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The Ortonville Independent
Ortonville, Minnesota
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June 29, 1922     The Ortonville Independent
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June 29, 1922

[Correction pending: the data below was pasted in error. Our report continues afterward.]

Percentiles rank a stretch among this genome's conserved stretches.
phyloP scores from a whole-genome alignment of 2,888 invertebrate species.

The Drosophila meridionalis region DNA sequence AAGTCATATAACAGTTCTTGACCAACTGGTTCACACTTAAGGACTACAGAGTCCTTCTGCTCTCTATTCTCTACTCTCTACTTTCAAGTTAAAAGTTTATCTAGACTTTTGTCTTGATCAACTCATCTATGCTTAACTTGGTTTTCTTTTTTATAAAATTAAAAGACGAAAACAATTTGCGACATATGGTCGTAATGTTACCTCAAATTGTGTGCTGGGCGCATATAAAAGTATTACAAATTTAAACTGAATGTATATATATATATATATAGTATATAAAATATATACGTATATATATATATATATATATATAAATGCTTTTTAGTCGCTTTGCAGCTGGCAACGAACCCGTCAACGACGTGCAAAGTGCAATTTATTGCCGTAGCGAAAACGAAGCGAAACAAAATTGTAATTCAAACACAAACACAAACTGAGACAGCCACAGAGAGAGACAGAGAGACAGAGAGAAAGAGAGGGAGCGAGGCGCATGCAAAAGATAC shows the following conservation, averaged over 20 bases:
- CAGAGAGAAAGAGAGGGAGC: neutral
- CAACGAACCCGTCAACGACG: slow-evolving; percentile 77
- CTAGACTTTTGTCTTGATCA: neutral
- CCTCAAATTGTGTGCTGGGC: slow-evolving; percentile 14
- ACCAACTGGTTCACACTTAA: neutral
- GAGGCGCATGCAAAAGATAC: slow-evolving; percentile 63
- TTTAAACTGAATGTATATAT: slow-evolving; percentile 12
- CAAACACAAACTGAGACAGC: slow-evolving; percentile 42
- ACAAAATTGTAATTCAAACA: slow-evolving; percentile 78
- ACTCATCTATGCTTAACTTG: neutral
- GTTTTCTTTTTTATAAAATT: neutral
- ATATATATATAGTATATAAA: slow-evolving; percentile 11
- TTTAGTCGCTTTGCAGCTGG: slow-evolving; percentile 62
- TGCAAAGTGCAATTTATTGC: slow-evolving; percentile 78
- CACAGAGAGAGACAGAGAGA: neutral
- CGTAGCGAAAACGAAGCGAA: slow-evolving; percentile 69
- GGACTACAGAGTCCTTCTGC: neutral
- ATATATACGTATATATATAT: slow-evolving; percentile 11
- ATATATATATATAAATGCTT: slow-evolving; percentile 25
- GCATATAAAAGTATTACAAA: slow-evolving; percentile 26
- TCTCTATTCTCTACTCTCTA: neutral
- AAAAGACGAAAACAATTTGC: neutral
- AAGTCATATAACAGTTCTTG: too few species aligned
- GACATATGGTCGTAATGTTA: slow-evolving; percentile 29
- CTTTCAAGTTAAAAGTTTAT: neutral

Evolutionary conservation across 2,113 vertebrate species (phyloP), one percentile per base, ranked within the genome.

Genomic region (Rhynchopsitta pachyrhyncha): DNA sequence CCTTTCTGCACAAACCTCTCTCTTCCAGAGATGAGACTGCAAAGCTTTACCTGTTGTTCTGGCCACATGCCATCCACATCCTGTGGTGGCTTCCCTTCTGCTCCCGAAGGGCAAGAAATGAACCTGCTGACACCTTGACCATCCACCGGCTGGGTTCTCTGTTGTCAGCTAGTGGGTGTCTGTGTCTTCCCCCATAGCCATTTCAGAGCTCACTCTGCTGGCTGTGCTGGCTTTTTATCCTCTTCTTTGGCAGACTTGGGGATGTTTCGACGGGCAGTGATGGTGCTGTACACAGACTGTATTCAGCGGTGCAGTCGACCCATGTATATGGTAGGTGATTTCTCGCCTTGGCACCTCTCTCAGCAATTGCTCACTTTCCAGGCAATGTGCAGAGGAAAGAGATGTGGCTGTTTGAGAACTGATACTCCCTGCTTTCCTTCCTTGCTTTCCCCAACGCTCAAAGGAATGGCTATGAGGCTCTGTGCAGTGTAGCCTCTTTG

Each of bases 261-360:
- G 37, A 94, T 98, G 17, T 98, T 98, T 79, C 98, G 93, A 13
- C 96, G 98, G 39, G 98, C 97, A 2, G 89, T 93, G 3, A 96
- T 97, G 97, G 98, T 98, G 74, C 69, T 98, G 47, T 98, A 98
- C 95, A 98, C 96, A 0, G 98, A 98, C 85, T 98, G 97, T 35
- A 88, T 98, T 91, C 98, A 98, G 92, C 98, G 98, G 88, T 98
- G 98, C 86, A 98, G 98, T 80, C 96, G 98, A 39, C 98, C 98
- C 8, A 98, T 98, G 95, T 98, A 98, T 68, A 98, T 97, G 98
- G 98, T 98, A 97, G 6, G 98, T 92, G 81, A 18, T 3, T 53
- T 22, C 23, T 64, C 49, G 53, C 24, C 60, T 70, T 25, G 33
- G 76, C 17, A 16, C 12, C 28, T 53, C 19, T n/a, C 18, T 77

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THE OR00fONVILLE INDEPENDENT III ORTONVILLE, MINN., THURSDAY, JUNE 29, 1922 .NUMBER 8 BELIEVED FATALLY HURT IN COLLlSIONiNorthwesto00 00n,ere.e Holds Au- nual Meeting--Many Prominent Swerves Suddenly ,In Passing Car and Crashes Head-on--Cause of Acci- dent Remains Unsolved. Slight chance fo recovery are beinf out for Miss Selma Swenson of S. D., who, with three others, injured last Sunday night when automobile ran into the one in chich they were riding, m,:he is now the Graceville hospital where her is considered critical. The occurred about six miles east[ Peever on the road from Browns[ Keystone League l'- Meets at 0dessa i Speakers on Program. The Sunday school and Keystone League of Christian Endeavor of the North Western conference of the United Evangelical Churc.h held its annual convention at Odessa last week and was a decided success. All meet- ings were well attended both by dele- gates and people of Odessa and neigh- boring towns. About sixty delegates i were present. They represented the I four states, North and South Dakota, Ioa,," and Minnesota. The delegation] from Drake, N. D., was the largest, ] arm consigted of ten delegates and vis- itors. Some of the other places repre- sented were: LeMars, Is.,( the home of The other persons in the car wereT Western Union College); "St. Paul, Anderson, who omed and wasi Minn.; Nora Springs, Iowa; George,[ the car, Herbert Hegnert and i Iowa; and Big Stone CRy, S. D. young lady, all of the parties being Rev. A. "E. Hangen, D. D., editor of i Peever. [The Evangelical, who comes from[ No explanation has been worked i Harrisburg, Pa., was the principal for the accident. The cause of it i speaker of the convention. His talks remains a mystery, and a mat-!were of great interest and to the for conjecture. The party had!point. His ready wit kept his audi- to Bonanza Springs that even- iences in the best of humor. nd began their tgip home, go- 1 Dr. B. F. Zuehl of Western Union k by the way of Beardsley I College gave a talk on Education and Browns Valley. Shortly after, brought out the advantages of the left Browns Valley it began to, college at LeMars, Iowa. and hoping to reach Peever with- having to put on the mud chains speeded up. The car was tray- between twenty-five and thirty an hour when the accident took Services on Sunday were held at the Yellow Bank camp ground. Dr. Hangen spoke in the morning on "The Lord's Sr, According to Paul." After the sermon communion was served to about two hundred people. In the afternoon Dr. Zuehl spoke on "Training for Work in the Kingdom." In the evening Dr. Hangen again de- livered the message. Sunday's serv- "ices were especialIF well attended. Over one thousand people were pre- ent at the evening service. Not all of he time was given to business and speeches. On Wednes- day evening a reception was given to the delegates. Refreshments were served and an enjoyable time is re- ported by all. Saturday afternoon the delegates and visitors took an outing on Big Stone Lake. About Seventy persons were on the boat which left the dock at two o'clock, and returned at 5:00. z Representing the Luther League at Clinton, Miss Lillie ]rie, kson" left Wed- nesdaynight for hijtke City where she will attel .tleree day state eon- vetion whieb/-an there today. She was the only delegate sent.by the Clinton organization. they had passed each Thru the misted wind- they could see that the other was over on its side of the road that there would he plenty of between the two cars. Mr. An- noticed that the other car had front of his. Without any warning the other car swerved, hitting-the rear end the Anderson Ford almost directly on. The impact was so great that it Miss Swenson and Mr. Hegner, were riding in the rear seat, out the car. Mr. Anderson andJthe lady who was with him were They, and the people in were shook up, while the suffered slight cuts from flying Miss Swenson was lying by he side road when found. She Was m. and had been cut aboht the She was rushed into Peever there medical attention was given Examination showed that her where an operation was and a dot of blood remov-[ her brain. Her name was put l n the dangerous list. Up to Thurs- i she had not regained conscious-! hess, and her recovery is considered Laceration: about the head nd face the etent of Mr. Hegner's in- His wounds were treated at He suffered no internal in- juries. The driver of the other car, who in Browns Valley was unable to for the manuevers of his ear came without any warning. It that there was some de- hthe steeag alparatus, and e car might have hit a slight in the road, causing this give way and crash into the other It was impossible to determine the acei4nt'whether or not this the cause of it as his car was so damaged that they could not as- certain whether anything was the matter With it before the acddent. Will Hold .'Examination For Clinton Postmaster Competitive e---'m-ination far the po- sition of Presidential postmaster at Minnesota, will be held at Or- on July 15, to fill the position of postmaster at which a vacancy is nonunt t oAr, according to an an- ouncent received from the Civil Service Commission, Washington, D. C. It is expected tlt appointment will be made as & result of this examin- ation unless, it is found in the interest of the service to fill may vucaney by transfer of promotion, the letter states. i-a- for the om st CUnton  ,L and the date of vney is gven as Sptember 13, AtaPplieanta must submit te the ex- er On the day of th'e r ?n their pliotograph@,, taken within o y_x securely pasted in the space provided on the admission cards sent them after their applicutions an mL Word has been received that the Henry MeKee family, who formerly lived about a mile from this itT on th. Yelle.w0000ne have . utmgalow novae at 1438 W. 38th l'mce, Los Angeles, California, with a_large apartment hou on the shmm lor,. Big Celebration had been severely injured 0000!Bonanza Offers and she was taken on Mon- te the West Central hospital at Three Days of Sports and Amuse- ments to Commence This Sunday. . " Three gala days have been set aside by the management of Bonanza Min- eral Springs for the celebration of the Fourth this year. The celebra- tion will open Sunday, July 2, and will continue thru Monday and Tues- day, the Fourth. Entertainment will be provided for each day, that for Monday being in connection th .the annual picnic which the Big Stone county far m bureau will hold there, and that for the" Fourth being in di- rect line witlr Independence Day eele- bration The importanl feature of the. pro- gram for " Sunday is the address by F. L. Cliff of th plae His Speech is scheduled to begin at 1:30. At 2:30 there will be a ball gsne between Graceviile and Beardsley, both places being represented by teams which have been playing g?od ball this year. Later in the afternoon there will be water sports.and a wrestling match. On Tuday there will be something doing every minute. A concert by the Long Island Junior band at 10:00 will be the opening event. This will be folloOed by addresses by Mr. Cliff and the Ray. W. ,L Barr of. Duluth, for- .erly pastor of the Methodist church at Beardsley. The Long Iand band will give its second concert eaTly in the afternoon, after which will be a ball game, Beardsley playing its third game, ,this time meeting the fast Hankinson, N. D., team. Following this there will be a program of wate sports and dancing. Something new in the line of wresb lin8 is being oflred by, those in charge. The matches will take place on a platform anchored out in tlie lake. This innovation in sports is being introduced by Jack .Dws, claimant of the mldd]e weight title for this dltriet. Mr. Renville, the Indian wrestler of Peever, S. D., has been se- cured to meet all new comers. During the bhree days, one dollar per minute is offered to any wrestler for every minute they stay on the platform without being thrown if they stay on the platform ten minutes. Six wrest- lers have already signed up for the contest. The final event is a wrest- ling royal on the platform, and the one to stay on the longest will be the winner. CELEBRATE THE FOURTH AT ORTONVILLE. MINNESOTA. (Under the Auspices of the American Legion) PROGRAM 5:00 A.M.--Morning Salute. 10:00A. bL--Parade. Best indnstrial float $30.00; best decorated Automobile, $20.00; most comical float, $10.00. 11:00 A. M--Free Attraction, "The Reeds." 1:00 P. M.--Band Concert, Bellingham Band. 1:30 P. M.Street Sports: 100 yard dash, free for all, 1st prize $2.00, 2nd prize $1.00; 50 yar& dash, boys under 14 years, 1st prize $200, 2nd prize 1.00; 3 legged race, 1st prize $2.00, 2nd prize $1.00;Egg race, 1st prize $2.00, 2nd prize $1.00; Flag Race, boys under 10 yeaYs, 1st prize, $1.00, 2nd prize 50c; Flag Race, girls under 10 years, 1st prize, $1.00, 2nd prize, 50c; Wiener Eating Race, 1st prize, $2.00, 2nd prize, $1.00. 2:30 P. M.--Baseball, Ortonvfile vs. Bellingham. 5:30 P. M.--Free Attraction, "The Reeds." 7:00 P, M.--Band Concert. 7:30 P. M.--Water Sports: 50 yard swimming race, boys under 15, 1st prize, $2.00, 2rid prize, $1.00; 25 yard swimming race, girls, 1st prize, $2.00, 2nd prize, $1.00; 100 yard swim- ruing race, free for all, 1st prize, $3.00, nd prize, $.00; Standing Canoe race, 1st prize, $2.00; 2nd prize, $1.00; Novelty Canoe race, 1st prize, $3.00, 2nd prize, $2.00; Canoe Battle, winning team, $5.00. 8:30 P. M.--Band Concert. 9:30 P. M.--Fireworks. Dancing and Movies afternoon and evening. C.D. Harding with .his original Melody "5" Supreme orches- tra will furnish music for the dance. BIG STONE LAKE CHAUTAUQUA, JULY 4th to 8th INCLUSIVE. July 4th Program:-- 2:30 P. M.--Dr. Roy Smith. 8:00 P. M.--Preachers' Quartet. Guardsmen Stage Big Sham Battle Units From Five Towns Go =Extensive Work Done n t o Two-day Camp-- By Clinic tlkis Month State Officers Present-- Many From Here Attend. National guardsmen of West Cen- tral Minnesota went into camp for the first time this year when units from Madison, Dawson, Montevideo, Appleton and Ortonville gathered at Mlan last Saturday and Sunday. Principal among their activitie dur- ing the two days there was the sham battle which was staged Saturday be- fore a crowd estimated as being close o 4,000. Saturday evening the opposing forces were drawn up on the sides of the Minnesota river, being encaaml in the valley near Milam One side, which was designated as the Blue Ar- my, consisted of Co. I and Headquar- ters Co., of Madison, and Co. K of Dawson. Its oljective Ws to take the Milan bridge and continue on east until the other side, designatti as the Red Army and distinguished by their white hat bands, was routed. The Red Army was made up of Co. L of Montevideo, Co. M, the machine gun unit from Appleton, and the OrtonviIle platoon. Officers at the head of the state or- ganization were present. Among them were Adjutant General W. F. Rhinow and his Aide de Camp, Major Gould. Colonel E. D. Luce, command- ing the 135th infantry, who was ex- pected, was not able to attend. Regular military church services, conducted, by an overseas veteran chaplain were held Sunday at 11:00. All the members of the various units were present at this. Sunday afternoon a military dress parade was held in honor of General Rhinow, who from the reviewing stand watched the maneuvers. The Orton- ville platoon took part in this. Formal guard mount was held at five o'clock Sunday afternoon. About forty people from here at- tended the sham battle, a nuber of them leaving Saturday and remaining there over Sunday. Officers of the various military or- ganigations belonging to the Third battalion, 18th Infantry, formulated the plans for the sham battle. The hattie last@d about an hour and dur- ing this time plenty of blank ammuni- tion, machine guns, automatic rifles and ignal rockets we-'e on hand, mak- ing the battle very realitle. Miss Elsie Salisbur " Is Out On Bail Montevidee, Minn., Jue 27.--Elsie Salisbury, under indictment on a charge of first degree murder in con- nection with the death of Oscar Erieko son, April 25, last, was yesterday re- leased on $10,000 bail, to appear for thai during the December term of the district com here. Judge Kvale of Wilimar yesterday granted the request of Miss Salisbury's attorney for bail and the motion of the prosecution that the trial be post- poned until the December term of Court, following last Thursday's de- cision of the Supreme Court, that the charge was bailable. I NOTICE. The advertising committee has call- ed upon practically all of the business and professional houses of Ortonville and Big Stone City, and secured their consent to close their places of busi- ness on Friday, July 7, from 1:80 to 5:00 p, n, during the address of the Honorable Josephns Daniels. This ad is inserted at the request of the above bueiness mere Sixty-five tonsil operations were performed by Dr. Chas. Bolsta during the month of June at the free tonsil clinics conducted at the Ortonville Evangelical hospital, the last of which was held on Tuesday, it ,was an- nounced by those in charge. The clinics w]fich have been held under the auspices of the county Red Cross, with the services of the doc- tors, nurses and the hospital all con- tributed have proved of general in- terest over the county, with much benefit resulting. They are not only the first to be held in the county, but, so far as can be learned they are the first ones of this kind to be held any- where. In the first clinic four had their tonsils removed; in the second, eight; in the third, eighteen; and$ in the fcuxth, thirty-five; making the total of sixty-five. Taking into considers- Should Improve FOURTH TO BE Country Schools State Inspector of Rural Schools Sug- gests Betterment at Meeting Here. Raising the standards of the rural and semi-graded schools of Big Stone ccunty was the subject discussed by C-eo. A. Selke, state inspector of rural schools, at a meeting held at the court room here on Tuesday afternOon, at which there were present sixty-three school officers of the county. The meeting was called by Martha M. Rot'pwell, county superintendent, and took place in connection with the graduation exercises of the rural schools held at the High School audi- torium. Mr. Selke stressed the importance of sanitation in connection With the construction of toilets, stating that the building must be well lighted and 1rove properly screened entrance. He said that lack of attention to this was the most common fault. Care of grounds, building, installa- tion of heating and ventilation sys- tems and provision of adequate water supply were other subjects dealt with. All subjects dwelt on by Mr. Selke had direct bearing upon the securing of state ai& An organization was perfected at the close of the meeting for the pur- pose of stimulating interest and co- operation among the school officers with a view of con,plying more close- ly with the suggestions as put forth by Mr. Selke. Ofltcers%lected were as follows: President: J. E. Palmer, 0rtonville; Vice-president, E. R. Gerber, Odessa; secretary-treasurer, Martha R o t h- well Directors in townships are as fol- lows: Browns Valley, E. M. Johnson; Foster, Ingval Kvatum; Prior, F. Z. Piper;" Toqua, J. C. Drewicke; Grace- vi]le, T.homas Highland; Moonshine, Fred F. Wulff; Malta, Mrs. F. Mor- rill; Almond, R. D. Martinsen; Big Stone, Mrs. J..A. Smith; OtreY, Emil Johnson; Artichoke, Chris Wachter; Akron, Peter Holme; Odessa, Herman Klepel; Ortonville, Orre Huizenga. Officers elected for the graded High School and Consolidated High School are as.follows: Beardsley, E. S. Allen; Graceville, R. J. Reynolds; Clinton, ft. H. Erickson , Correll, P. D. Vaughn; Odessa, Hugo Menzel. Beard of Equalization Meets. The board of review for the city of Ortonville is now in session for the purpose of adjusting tax assessments. Picnic[ Farmers of County to Have Big Meet-] ing at Bonanza Springs Monday. tion the fact that the patients came from all parts of te ountT/and that those operated on were mostly chil- The usual amount of business is before dren whose parents could not afford it. to pay for the operation, it is seen i how wide-spread is the benefit. ' I Countyt -iReed to Speak LessThan 4%i At Bureau T r u n k Highway Reimbursement Bonds of Big Stone County in 'the amount of $49,717.40, as advertised, were sold to The Graeeville State Bank at a bid of 4 per cent with a premium of $428.00, on Tuesday, against a field of six bidders. Other bids were submitted as fol- lows: Minneapolis Trust Company, 4% per cent, premium $427.00; Kel- man, Wood and Co., 4q per cent, premidm $245.00; Lincoln Trust Co., 4A per cent, premium $90.00; and Wells-Dickey Trust Co., 5 per cent, with premium of $681)0. Mansbridge-Ericksoat. Miss Myrtle Erickson, daughter of Mr. and Mrs. J. A. Erickson, who are well known to people in this vicinity knd Clinton, is to be. married thts Thursday to Harry R. MansbHdge of Ada, S. D., according to word received by her friends here recently. The Ericksons wili be remembered as hav- ing lived on the W. If,. Hanson farm about eigteen years ago, after which they moved to Braham, Minn., Where they remained ultfl they went to Strool, S. D., about twelve years ago. Miss Ericksen atteMel Clinten High School two" yearst finishing her work at Morristown, S. D., later going to Aberdeen NormaL They will make their home at Ada, where Mr. Mans- bridge is in. business. . LUTHER LEAGUE OF CLINTON : HOLDS PICNIC THURSDAY Members of the Luther Iague and Sunday school "of the Swedish church of Clinton convened today at the Gust Anderson place, ten mile up the lake from Ortonville, for their annual picnic. Their picnic last year was held at this piase. A large atten- dance was expeL Following a pic- nic dinner, they were to have a pro- gram, consisting of readings by vari- ous members, and Singing by the choir. Mr. and Mrs. O. Z4L Osen and son Harold left Wednesday afternoon by car for Willmar to attend the "Sta- vanger Amt Laget of America/' re-[ turning home Saturday. r Fully 2,000] visitors were there during the two[ days of the convention, reglsteHng] from Oregon, Washington, Idaho, Iowa[ and the Dakotas. l J. F. Reed, p;esident of the Minne- sota Fazan Bure/tu Federation, will be the principal speaker at the annual picnic which the Big Stone county farm bureau will hold rxt Monday at Bonanza Mineral Springs. Mr. Reed, who resides on a farm in Lac qui Parle county has for some time been recognized as one of the most able speakers in this stat on agricultural matters. Since his elec- tion to the head of the state farm bureau organization he has carried on an extensive speaking program , ap- pearing before various organizations to discuss the problems which confront tne farmers of the state. He is wide--  ly acquainted with conditipns, and deals with them in l straight, mat: ter of fact way, recogzing them as they exist and avoiding meaningless generalities, Himself a farmer with years of practical experience, he al. ways proves a valuable speaker be- cause of his understanding of agaHan questions. His speech  soheduled to begin at 1:30. Music for the day will behed by the Long Islam .runior . They will give a concert at At 2:30 there will game between Beardsley and Rosholt. S.D. This will be the second o a three game series which the Beards- vitda is to play at Bonanza next Other events are" listed on the pro- gram which will provide entertain- meat for the wholeday. Shell-Shannon. Tuesday evening at 6:30 at the Carl lredricksan home in this City occur- red the wedding of Miss Isabelle Shannon, daughter of Mr. and Mrs. James Shannon of Clinton, and James Shell, Jr., son of'Mr, and Mrs. James Shell, also of Clinton. The ceremony was performed by Ray. Haggas. The couple were attended by Miss Gladys Johnson and Arthur Heubner, both of Clinton. Mr. and Mrs. Shell plan to make their home in Ortonvflle. Mr. Shell is now in the painting busiess with his fither at Clinton. EXCITING DAY AT 0RTONVILLE Monster Program Planned B y Local Legionaires-- Entertainment Provided for Whole Day. Fourth of July celebrations for Or- tonville will be revived this year "in a most elaborate manner by the Legion- aires of the Ralph M. Spink Post. In both the time set aside for the cele- bration and events crammed in to it, it will surpass anything that has ever been attempted in this part of the country. According to .the schedule the lid comes off at 5:00 in the morning. A healthy detonation which will likely disturb the slumbers of the towns- people will herald the opening. .On the program it is listed as the morn- ing salute. At ten o'clock the parade, consist- ing of industrial floats, and automo- biles decorated ingeniously and in keeping with the holiday spirit wi/l take place. A large number of en- tries is expected in both classes. The parade will begin at the Court House, proceed down Second Street as far as Pacific Avenue, then to the pavilion, then down First Street to the Orton hotel, up again to Second Street, and then back to the Court House. In obtaining the "Reeds" as one of the free attractions the Legion has brought to Ortonville one of the best entertainments of its kind. They will appear twice during the day, their free attraction being scheduled for eleven in the morning and five-thirty in the afternoon, The Bellingham Band, consisting of about thirty pieces, will be another feature of the day. It has appeared in Ortonville before, having been here for the Market Day hik spring, and at that time ,made a very favorable im- pression as musicians. They will give three concerts during the day. Street sports will begin at 1:30 and continue until 2:30. The various events are listed in the program for the day which is printed elsewhere in this issue of the Independent. Ortonville's ball team will meet at Be|lingham aggregation in a game which is scheduled for 2:30. The teams have mt before this year. The lake will be the scene of ac- tion of many exciting events in the evening when the progra of water sports is staged. Six events are on tne card, and all of them will be in- teresting, particularly the canoe races and the canoe battle. A large display of fire works will be offered in the evening. Included among them are many wonderful spectacles. The Legion has gone to considerable expense in getting a dis- play that is worth wile. A glance at the program will give assurance that the celebration is one of the best that has ever been, at- tempted and that Ortonvflle will be the best place to go to spend and enjoy the Fourth. Has Narrow Escape When Car Jams Cultivator Jarring along a hard surfaced road on the seat of a corn cultivator is not in itSelf what could be termed a pleas- ant part of one's work. Add to this the sudden jar of an automobile against one of the wheels with the fender of the machine striking you in the bgck and you have the ex- perience of Philip Aldrich of Big Stone City on MondaY, when he was strm:k by an automobile driven by E. F. Hag- gerty, also of Big Stone City. Aldrich, who is employed by the Big Stone Cnning Company, was driving from oe field to maother and was using thematn highway near" the Kuderling levator, when Haggerty, who was' on his way 'to Big Stone City, goiig in the same direction, smashed iavonto ldm, turning his car in'time to id what would have been a seri- ous accident, As it was, Aldrich es- caped with only minor bruises and a few torn ligaments, o a MID-SUMMER FEST DRAWS mG CROWD One of the laTgest crowds that ha ever turned out for Midsummer Pest; which is sponsored each year by the Swedish Lutheran church of Clinton made the one held last Saturday an unqualified success. I t i s'. estimated t h at between 400 and 500 people were served at the dinner which netted about $210, The refreshment stand brought in dose t $100, the sale of fancy arUeles added $85 more and better than $40 was taken in for the lunch served in the afternoon. The money will be turned into the church fund. Durin the af- ternoon a short program was given. Rev. Franzen, pastor of the church, gave a short address. Miss Stella Shoquist gave a reading. Several spe- cial numbers were rendered by the choir.